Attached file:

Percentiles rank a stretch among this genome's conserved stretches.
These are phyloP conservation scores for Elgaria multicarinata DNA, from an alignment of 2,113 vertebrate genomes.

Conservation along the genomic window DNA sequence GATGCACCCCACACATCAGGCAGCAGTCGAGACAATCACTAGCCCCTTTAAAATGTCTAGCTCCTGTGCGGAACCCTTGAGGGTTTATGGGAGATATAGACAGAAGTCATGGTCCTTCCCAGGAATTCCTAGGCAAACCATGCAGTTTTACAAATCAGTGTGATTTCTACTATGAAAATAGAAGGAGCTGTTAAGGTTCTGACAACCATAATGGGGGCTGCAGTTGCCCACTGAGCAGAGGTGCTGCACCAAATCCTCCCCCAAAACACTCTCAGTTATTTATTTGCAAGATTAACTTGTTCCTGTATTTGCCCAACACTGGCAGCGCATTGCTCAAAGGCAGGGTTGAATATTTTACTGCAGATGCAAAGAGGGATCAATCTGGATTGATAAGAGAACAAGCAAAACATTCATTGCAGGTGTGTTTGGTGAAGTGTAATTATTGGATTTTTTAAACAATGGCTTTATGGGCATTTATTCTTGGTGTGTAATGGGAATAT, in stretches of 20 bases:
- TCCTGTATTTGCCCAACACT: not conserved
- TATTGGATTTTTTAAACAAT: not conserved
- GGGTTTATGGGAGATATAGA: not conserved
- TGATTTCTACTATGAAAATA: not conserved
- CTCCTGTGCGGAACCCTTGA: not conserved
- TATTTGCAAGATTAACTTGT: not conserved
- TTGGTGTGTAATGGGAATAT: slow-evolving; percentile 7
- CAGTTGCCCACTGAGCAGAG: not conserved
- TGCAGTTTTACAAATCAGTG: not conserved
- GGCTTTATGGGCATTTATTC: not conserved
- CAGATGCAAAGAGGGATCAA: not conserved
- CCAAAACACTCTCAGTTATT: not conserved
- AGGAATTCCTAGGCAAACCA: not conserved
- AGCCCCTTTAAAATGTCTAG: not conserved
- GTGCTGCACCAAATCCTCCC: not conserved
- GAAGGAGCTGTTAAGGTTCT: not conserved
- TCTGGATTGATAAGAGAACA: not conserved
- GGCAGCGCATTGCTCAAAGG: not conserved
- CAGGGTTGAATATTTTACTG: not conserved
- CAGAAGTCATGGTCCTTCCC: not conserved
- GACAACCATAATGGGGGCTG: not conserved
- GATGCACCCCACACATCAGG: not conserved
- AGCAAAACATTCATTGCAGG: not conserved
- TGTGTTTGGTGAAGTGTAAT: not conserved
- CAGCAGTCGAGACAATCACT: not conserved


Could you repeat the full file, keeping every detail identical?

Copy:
Percentiles rank a stretch among this genome's conserved stretches.
These are phyloP conservation scores for Elgaria multicarinata DNA, from an alignment of 2,113 vertebrate genomes.

Conservation along the genomic window DNA sequence GATGCACCCCACACATCAGGCAGCAGTCGAGACAATCACTAGCCCCTTTAAAATGTCTAGCTCCTGTGCGGAACCCTTGAGGGTTTATGGGAGATATAGACAGAAGTCATGGTCCTTCCCAGGAATTCCTAGGCAAACCATGCAGTTTTACAAATCAGTGTGATTTCTACTATGAAAATAGAAGGAGCTGTTAAGGTTCTGACAACCATAATGGGGGCTGCAGTTGCCCACTGAGCAGAGGTGCTGCACCAAATCCTCCCCCAAAACACTCTCAGTTATTTATTTGCAAGATTAACTTGTTCCTGTATTTGCCCAACACTGGCAGCGCATTGCTCAAAGGCAGGGTTGAATATTTTACTGCAGATGCAAAGAGGGATCAATCTGGATTGATAAGAGAACAAGCAAAACATTCATTGCAGGTGTGTTTGGTGAAGTGTAATTATTGGATTTTTTAAACAATGGCTTTATGGGCATTTATTCTTGGTGTGTAATGGGAATAT, in stretches of 20 bases:
- TCCTGTATTTGCCCAACACT: not conserved
- TATTGGATTTTTTAAACAAT: not conserved
- GGGTTTATGGGAGATATAGA: not conserved
- TGATTTCTACTATGAAAATA: not conserved
- CTCCTGTGCGGAACCCTTGA: not conserved
- TATTTGCAAGATTAACTTGT: not conserved
- TTGGTGTGTAATGGGAATAT: slow-evolving; percentile 7
- CAGTTGCCCACTGAGCAGAG: not conserved
- TGCAGTTTTACAAATCAGTG: not conserved
- GGCTTTATGGGCATTTATTC: not conserved
- CAGATGCAAAGAGGGATCAA: not conserved
- CCAAAACACTCTCAGTTATT: not conserved
- AGGAATTCCTAGGCAAACCA: not conserved
- AGCCCCTTTAAAATGTCTAG: not conserved
- GTGCTGCACCAAATCCTCCC: not conserved
- GAAGGAGCTGTTAAGGTTCT: not conserved
- TCTGGATTGATAAGAGAACA: not conserved
- GGCAGCGCATTGCTCAAAGG: not conserved
- CAGGGTTGAATATTTTACTG: not conserved
- CAGAAGTCATGGTCCTTCCC: not conserved
- GACAACCATAATGGGGGCTG: not conserved
- GATGCACCCCACACATCAGG: not conserved
- AGCAAAACATTCATTGCAGG: not conserved
- TGTGTTTGGTGAAGTGTAAT: not conserved
- CAGCAGTCGAGACAATCACT: not conserved